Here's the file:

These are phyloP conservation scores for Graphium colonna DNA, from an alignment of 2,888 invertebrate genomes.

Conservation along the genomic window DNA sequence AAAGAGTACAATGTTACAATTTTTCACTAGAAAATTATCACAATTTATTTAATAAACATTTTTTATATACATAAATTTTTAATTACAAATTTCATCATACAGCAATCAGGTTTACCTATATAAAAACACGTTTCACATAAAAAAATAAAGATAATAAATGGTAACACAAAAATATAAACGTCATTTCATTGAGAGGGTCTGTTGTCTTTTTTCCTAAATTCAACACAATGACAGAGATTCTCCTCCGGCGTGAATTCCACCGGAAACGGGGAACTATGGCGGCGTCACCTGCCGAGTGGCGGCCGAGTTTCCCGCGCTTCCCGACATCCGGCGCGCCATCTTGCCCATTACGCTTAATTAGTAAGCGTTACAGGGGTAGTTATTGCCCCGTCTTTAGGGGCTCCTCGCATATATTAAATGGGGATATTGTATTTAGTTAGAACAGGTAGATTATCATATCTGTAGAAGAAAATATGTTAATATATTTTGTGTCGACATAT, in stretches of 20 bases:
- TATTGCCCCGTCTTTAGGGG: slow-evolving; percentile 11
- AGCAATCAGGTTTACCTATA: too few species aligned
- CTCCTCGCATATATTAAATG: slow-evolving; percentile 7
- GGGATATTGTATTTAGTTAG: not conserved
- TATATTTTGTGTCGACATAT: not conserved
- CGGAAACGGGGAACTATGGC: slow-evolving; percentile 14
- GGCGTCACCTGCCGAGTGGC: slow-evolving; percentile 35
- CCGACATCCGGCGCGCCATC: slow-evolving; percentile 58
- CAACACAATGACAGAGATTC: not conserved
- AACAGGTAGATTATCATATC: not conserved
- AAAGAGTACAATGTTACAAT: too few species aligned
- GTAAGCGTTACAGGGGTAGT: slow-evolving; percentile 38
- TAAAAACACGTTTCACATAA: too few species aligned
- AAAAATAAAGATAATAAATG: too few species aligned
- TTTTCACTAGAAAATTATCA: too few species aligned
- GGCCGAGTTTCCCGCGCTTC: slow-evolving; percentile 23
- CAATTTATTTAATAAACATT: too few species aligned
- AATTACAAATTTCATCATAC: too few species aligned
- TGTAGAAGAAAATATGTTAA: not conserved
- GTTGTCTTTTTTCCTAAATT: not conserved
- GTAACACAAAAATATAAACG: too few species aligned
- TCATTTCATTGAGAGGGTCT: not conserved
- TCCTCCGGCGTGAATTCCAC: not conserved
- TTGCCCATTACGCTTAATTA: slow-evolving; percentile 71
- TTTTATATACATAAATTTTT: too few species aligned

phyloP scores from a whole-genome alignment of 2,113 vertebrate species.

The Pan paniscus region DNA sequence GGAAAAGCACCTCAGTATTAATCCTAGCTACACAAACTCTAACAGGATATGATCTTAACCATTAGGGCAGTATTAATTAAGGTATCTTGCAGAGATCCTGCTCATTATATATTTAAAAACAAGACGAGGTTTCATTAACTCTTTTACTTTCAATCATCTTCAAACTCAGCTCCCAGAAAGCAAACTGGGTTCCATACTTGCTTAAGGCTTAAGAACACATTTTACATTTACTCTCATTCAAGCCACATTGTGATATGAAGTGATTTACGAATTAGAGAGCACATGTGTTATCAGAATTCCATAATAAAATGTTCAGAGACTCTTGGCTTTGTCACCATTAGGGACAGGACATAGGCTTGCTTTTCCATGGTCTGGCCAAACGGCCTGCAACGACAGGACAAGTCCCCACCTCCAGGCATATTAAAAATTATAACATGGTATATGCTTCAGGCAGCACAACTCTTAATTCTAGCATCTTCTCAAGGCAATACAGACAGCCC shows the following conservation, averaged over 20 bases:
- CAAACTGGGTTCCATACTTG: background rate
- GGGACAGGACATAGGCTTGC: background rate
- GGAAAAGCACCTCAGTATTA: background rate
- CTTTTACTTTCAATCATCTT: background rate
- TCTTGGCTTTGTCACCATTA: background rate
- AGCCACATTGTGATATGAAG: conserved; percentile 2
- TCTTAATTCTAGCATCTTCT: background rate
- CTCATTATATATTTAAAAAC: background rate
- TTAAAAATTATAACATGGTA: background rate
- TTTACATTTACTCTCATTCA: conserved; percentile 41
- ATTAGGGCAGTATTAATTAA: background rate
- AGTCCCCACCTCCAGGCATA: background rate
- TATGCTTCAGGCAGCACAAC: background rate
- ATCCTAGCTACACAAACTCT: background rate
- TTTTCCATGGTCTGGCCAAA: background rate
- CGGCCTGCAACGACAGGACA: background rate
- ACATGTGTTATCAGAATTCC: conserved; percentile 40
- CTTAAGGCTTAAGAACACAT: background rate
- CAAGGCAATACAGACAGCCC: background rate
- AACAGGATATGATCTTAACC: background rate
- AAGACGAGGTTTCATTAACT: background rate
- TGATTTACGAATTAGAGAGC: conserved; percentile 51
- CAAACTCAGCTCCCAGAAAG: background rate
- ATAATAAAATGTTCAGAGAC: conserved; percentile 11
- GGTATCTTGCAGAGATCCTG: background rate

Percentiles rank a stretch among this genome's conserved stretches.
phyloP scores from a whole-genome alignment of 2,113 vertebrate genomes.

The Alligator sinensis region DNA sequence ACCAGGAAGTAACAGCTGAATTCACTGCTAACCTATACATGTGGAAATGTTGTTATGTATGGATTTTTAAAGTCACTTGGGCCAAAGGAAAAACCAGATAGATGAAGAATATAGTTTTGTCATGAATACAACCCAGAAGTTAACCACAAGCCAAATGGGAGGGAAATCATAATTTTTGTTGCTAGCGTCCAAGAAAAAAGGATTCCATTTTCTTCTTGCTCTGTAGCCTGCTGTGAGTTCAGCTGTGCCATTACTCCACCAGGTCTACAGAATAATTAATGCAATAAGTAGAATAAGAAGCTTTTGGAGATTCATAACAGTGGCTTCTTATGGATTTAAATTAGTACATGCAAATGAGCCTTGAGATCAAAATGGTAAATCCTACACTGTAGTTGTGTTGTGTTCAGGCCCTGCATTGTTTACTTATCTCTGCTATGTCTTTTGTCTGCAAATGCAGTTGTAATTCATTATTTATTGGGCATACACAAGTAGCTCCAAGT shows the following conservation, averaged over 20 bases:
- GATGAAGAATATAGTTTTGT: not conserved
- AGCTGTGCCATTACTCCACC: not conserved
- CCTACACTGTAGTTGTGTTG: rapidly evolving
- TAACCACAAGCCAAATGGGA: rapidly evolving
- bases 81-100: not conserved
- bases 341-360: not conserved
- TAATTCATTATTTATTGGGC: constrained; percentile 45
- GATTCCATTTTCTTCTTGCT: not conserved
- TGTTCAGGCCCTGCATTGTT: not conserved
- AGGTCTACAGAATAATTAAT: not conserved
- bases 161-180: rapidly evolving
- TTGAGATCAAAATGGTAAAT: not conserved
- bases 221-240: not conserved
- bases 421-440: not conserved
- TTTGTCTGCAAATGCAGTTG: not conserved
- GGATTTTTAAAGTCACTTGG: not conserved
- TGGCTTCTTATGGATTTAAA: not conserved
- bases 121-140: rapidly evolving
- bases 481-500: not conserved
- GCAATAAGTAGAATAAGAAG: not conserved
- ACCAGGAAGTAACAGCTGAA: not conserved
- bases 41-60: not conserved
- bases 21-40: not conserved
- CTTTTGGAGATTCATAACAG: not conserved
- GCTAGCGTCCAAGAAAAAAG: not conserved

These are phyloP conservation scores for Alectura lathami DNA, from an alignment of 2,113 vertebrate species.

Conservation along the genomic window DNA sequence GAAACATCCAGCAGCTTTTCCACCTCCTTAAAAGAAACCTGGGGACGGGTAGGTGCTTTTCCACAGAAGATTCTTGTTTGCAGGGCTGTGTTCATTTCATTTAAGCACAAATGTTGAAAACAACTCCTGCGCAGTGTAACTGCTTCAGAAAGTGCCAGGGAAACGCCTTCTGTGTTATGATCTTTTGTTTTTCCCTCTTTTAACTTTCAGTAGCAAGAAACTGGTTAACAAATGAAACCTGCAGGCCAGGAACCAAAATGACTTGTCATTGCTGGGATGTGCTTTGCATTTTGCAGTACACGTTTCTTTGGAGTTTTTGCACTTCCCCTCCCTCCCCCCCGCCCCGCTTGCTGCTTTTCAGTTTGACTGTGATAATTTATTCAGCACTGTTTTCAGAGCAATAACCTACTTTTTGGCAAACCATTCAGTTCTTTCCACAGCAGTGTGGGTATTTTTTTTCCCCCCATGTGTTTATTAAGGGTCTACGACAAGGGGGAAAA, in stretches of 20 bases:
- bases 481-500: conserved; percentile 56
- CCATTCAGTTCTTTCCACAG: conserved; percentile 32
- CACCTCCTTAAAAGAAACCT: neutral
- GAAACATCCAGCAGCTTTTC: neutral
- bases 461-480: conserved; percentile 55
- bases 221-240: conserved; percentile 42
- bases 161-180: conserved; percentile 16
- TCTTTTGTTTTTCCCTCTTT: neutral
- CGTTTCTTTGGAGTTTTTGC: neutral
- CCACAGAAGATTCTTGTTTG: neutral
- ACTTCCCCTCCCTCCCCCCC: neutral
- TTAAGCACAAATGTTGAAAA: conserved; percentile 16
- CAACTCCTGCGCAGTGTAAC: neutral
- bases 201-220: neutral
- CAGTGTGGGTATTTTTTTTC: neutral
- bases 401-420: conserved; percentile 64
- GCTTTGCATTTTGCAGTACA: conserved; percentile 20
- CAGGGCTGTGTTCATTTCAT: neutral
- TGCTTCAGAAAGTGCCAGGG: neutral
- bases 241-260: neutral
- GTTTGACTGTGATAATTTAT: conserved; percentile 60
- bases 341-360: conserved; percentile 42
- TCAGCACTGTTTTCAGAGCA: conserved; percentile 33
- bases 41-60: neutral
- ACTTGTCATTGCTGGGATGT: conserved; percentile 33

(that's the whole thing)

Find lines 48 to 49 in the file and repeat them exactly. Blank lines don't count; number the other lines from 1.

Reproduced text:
- CAAGGCAATACAGACAGCCC: background rate
- AACAGGATATGATCTTAACC: background rate